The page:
Employers want to hire someone who will help their team succeed — someone who is passionate, knowledgeable and not afraid to give it his or her all. They want new hires who are eager to learn, can think critically and will contribute ideas that take them to the next level.
That all seems pretty intuitive. But there’s reportedly a huge mismatch between what employees are bringing to the table and what employers look for in candidates. Why? We think it’s a matter of messaging.
Research actually shows that everyone has the potential to be the rock star who takes work from good to great. But the real trick to being a standout candidate is helping your potential come across — on paper, online and in person.
If you’re in the job market (or even if you’re not!), here are our six best tips to be a better candidate, by tomorrow ... and one that could land you your dream job today.
1. Revamp your resume
We think the resume is outdated, but it’s still a must if you want the job. A great resume can propel you to the top of the pile, while an average one can deflate your accomplishments. If you’re dropping off a resume in person, your demeanor can really help you shine. But if you’re uploading it online, with hundreds of other job-seekers, the material has to be top-notch. And, considering that the average corporate recruiter only looks at each incoming resume for a grand total of six seconds, there’s no room for error. Proofread it. Format it. Tailor it to the position. This one sheet of paper deserves serious attention.
2. Call up some colleagues
Getting in touch with professional contacts can bolster your job hunt. They can recommend open positions you should apply for. They can also help you brainstorm what makes you stand out from the crowd. They can help you define your true strengths, as seen by your leaders and peers. Ask a close colleague what you excel at, and we bet they’ll have an answer more thoughtful and original than a blanket term like “leadership.” Teamwork makes the dream work: The best projects come out of collaborative efforts, so don’t be afraid to ask for help.
3. Do your research
Due diligence is important, especially when you’re trying to convey how interested you are in an open position. With all the online tools available, it’s easier than ever to look up your company, its business, and even your hiring manager. Check out Glassdoor. Peruse the company’s website. Find your hiring manager on LinkedIn (you may even have some contacts in common who can put in a good word for you!). Make yourself familiar with the ins and outs of the mission statement and the basic business model, so you can truly answer “Why do you want to work here?”
4. Become a storyteller
What’s the secret of a great conversation? Keeping the story going. An interview is no different. Research shows that the most compelling speakers and orators rely on storytelling to keep audiences captive. Relate your work triumphs with a narrative arc. Practice with a friend or spouse so that you answer questions in a conversational, professional tone. And don’t forget to leave time for natural breaks, too.
5. Give yourself a pep talk
If you don’t believe in yourself, no one else will. Before you walk in the door for an interview, bolster your confidence with a pep talk. The Wall Street Journal recently reported that pep talks aren’t just for sports teams. In fact, saying short, positive phrases delivers an immediate performance boost for athletes and professionals alike. Something as simple as “I can do this. Yes, I can!” will do the trick. And then keep it running through your mind as you’re headed in for an interview.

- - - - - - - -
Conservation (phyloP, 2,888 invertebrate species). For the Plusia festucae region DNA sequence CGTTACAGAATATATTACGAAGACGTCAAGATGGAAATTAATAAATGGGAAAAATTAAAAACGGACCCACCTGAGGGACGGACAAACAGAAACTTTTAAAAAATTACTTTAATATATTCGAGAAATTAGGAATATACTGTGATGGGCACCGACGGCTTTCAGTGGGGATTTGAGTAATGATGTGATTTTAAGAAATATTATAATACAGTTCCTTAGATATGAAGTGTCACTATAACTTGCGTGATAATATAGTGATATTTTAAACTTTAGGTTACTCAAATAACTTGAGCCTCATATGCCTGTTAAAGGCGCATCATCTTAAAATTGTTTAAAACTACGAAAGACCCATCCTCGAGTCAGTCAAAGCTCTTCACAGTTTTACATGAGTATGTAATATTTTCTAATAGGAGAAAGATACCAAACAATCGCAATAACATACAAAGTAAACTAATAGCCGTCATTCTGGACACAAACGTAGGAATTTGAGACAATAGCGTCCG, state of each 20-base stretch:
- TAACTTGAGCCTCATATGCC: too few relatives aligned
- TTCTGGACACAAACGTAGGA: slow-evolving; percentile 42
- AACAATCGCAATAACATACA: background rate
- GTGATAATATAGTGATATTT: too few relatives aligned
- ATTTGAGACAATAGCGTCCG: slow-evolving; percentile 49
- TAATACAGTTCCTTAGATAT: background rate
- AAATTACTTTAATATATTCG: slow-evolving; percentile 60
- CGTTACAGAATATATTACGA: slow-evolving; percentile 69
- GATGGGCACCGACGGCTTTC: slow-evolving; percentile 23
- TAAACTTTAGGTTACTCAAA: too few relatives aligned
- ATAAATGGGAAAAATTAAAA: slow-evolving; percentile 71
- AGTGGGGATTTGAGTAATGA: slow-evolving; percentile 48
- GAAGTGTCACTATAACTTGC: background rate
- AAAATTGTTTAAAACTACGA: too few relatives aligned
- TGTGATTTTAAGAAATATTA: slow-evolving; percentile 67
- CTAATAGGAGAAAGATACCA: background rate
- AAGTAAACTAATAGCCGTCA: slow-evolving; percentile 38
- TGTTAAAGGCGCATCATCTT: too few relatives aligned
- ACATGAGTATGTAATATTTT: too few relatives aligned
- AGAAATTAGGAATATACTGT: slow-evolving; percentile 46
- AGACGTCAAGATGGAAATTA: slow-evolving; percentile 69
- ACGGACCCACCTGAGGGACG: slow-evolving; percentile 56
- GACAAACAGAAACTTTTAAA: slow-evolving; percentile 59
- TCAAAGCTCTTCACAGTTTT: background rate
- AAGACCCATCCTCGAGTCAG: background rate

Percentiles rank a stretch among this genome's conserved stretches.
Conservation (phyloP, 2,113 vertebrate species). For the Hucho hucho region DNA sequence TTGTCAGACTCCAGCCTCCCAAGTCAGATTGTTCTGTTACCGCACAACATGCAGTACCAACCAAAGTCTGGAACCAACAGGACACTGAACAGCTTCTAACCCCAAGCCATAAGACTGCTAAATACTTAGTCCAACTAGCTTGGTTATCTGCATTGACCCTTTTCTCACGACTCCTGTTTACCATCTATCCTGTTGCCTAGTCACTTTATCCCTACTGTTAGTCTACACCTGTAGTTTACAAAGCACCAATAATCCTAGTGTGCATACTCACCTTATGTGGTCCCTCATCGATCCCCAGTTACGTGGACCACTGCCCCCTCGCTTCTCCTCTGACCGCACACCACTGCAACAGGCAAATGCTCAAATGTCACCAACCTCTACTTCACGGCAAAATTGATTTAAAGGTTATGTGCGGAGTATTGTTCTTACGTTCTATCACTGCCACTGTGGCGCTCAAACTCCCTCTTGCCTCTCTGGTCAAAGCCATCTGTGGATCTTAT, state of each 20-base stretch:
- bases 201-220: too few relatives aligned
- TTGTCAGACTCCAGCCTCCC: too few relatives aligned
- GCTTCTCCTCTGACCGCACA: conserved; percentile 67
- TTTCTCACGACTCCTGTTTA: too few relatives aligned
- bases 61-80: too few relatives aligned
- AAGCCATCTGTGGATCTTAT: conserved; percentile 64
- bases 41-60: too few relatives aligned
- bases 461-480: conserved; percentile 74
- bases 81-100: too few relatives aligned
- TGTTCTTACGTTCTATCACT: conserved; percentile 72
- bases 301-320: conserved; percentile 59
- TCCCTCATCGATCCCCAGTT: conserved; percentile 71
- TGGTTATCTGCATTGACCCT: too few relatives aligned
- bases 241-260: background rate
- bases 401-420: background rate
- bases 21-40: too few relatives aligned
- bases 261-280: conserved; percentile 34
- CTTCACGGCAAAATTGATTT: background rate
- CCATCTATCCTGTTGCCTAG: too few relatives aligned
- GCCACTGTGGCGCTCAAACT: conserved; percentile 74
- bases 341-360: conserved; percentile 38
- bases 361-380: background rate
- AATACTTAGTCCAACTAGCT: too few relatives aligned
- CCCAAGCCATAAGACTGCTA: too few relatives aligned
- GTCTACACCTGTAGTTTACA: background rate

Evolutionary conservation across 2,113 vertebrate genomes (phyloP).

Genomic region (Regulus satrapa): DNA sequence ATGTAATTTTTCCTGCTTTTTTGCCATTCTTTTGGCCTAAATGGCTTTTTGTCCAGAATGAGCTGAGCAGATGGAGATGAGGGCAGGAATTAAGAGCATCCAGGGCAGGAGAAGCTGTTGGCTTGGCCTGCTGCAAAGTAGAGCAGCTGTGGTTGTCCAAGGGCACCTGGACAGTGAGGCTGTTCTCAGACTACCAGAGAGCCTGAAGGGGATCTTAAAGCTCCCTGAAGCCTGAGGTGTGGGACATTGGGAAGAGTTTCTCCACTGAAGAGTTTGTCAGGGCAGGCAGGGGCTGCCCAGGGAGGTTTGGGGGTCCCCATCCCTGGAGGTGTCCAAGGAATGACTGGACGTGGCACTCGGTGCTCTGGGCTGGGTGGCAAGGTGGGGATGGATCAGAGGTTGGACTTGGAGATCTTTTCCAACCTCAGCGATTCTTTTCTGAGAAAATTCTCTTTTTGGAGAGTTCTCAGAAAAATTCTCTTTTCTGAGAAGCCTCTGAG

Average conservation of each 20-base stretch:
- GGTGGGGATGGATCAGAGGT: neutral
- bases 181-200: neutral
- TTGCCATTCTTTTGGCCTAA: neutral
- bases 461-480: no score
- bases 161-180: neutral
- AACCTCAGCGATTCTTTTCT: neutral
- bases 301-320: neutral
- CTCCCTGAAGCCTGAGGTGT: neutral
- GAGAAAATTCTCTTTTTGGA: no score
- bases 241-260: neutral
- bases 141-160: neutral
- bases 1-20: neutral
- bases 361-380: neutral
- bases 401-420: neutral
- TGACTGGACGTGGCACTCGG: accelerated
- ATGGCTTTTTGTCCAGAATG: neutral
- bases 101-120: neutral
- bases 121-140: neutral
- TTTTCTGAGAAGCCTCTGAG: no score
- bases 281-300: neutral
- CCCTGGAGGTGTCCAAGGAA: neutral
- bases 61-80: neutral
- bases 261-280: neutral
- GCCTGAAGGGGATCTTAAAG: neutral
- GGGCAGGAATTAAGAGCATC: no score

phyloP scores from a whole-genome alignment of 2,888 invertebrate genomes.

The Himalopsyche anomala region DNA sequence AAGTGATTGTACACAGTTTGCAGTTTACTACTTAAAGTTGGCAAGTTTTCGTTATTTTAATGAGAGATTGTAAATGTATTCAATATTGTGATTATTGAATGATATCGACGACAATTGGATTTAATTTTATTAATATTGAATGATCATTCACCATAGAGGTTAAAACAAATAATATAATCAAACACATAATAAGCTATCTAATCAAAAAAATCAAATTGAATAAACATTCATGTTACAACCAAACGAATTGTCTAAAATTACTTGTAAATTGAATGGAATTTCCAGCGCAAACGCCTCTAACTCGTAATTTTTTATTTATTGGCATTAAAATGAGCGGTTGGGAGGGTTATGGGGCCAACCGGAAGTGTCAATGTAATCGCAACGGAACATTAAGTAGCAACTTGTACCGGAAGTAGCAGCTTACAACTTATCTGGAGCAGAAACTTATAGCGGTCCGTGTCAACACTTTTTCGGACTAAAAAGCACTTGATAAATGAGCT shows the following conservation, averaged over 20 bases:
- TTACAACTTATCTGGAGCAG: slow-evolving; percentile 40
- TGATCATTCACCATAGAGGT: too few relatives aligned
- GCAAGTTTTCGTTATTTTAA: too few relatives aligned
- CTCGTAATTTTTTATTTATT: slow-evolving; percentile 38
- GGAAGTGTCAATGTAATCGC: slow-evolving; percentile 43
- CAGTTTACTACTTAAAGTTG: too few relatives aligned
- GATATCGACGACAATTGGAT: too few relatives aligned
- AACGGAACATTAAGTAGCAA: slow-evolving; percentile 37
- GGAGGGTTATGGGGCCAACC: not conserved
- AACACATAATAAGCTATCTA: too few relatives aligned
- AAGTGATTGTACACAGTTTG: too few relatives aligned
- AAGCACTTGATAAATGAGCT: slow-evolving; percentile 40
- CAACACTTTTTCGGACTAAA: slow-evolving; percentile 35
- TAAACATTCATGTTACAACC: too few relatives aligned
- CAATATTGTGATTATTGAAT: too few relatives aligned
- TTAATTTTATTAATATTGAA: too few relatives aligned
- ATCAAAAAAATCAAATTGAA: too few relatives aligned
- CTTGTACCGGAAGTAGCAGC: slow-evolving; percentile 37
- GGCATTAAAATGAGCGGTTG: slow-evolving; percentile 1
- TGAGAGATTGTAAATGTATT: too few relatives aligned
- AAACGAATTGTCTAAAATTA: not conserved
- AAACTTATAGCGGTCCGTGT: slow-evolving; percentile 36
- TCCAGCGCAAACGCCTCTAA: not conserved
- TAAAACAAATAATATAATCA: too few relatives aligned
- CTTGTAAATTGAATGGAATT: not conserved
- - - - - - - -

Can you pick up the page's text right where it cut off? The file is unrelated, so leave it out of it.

6. Clean up your online presence
Applying for a job in the 21st century? Get ready to be Googled. It’s the reality: Employers check up on potential candidates’ social media profiles before they even step into the office for an interview. Make sure there aren’t any old pictures or posts that could embarrass you. If this sounds like old news, this may shock you: In 2015, 48 percent of companies turned down a job candidate based solely on content in his or her social media profile. Spending just 20 minutes cleaning up your online act pays dividends.
For any job in any industry, these easy tips will get you on the road to being a better candidate by tomorrow. But, there’s something better we’ve found that really makes you stand out from the crowd and proves you’re the perfect fit.
7. Add value before you’re hired or interviewed
If you really want to go above and beyond and prove you’re the best fit — find a way you can be a problem-solver, a relationship-connector or a hurdle-remover for the team before they hire you. Try to discover your new team’s pain point and make a plan to relieve it. Fellow contributor Liz Ryan shares some great advice on writing a pain-letter instead of a cover letter here. Taking action and creating value (and not just communicating it) on the company, team or manager’s behalf without being asked speaks volumes more than you could ever write.
What are your best ideas for how to stand out from the crowd and be interview ready? Share with us below.
Learn more about The New York Times best-selling book "Great Work: How to Make a Difference People Love."
This article originally appeared at Forbes.com.
David Sturt and Todd Nordstrom work with the O.C. Tanner Institute. Learn more about The New York Times best-seller "Great Work: How to Make a Difference People Love" (McGraw-Hill) at www.greatwork.com.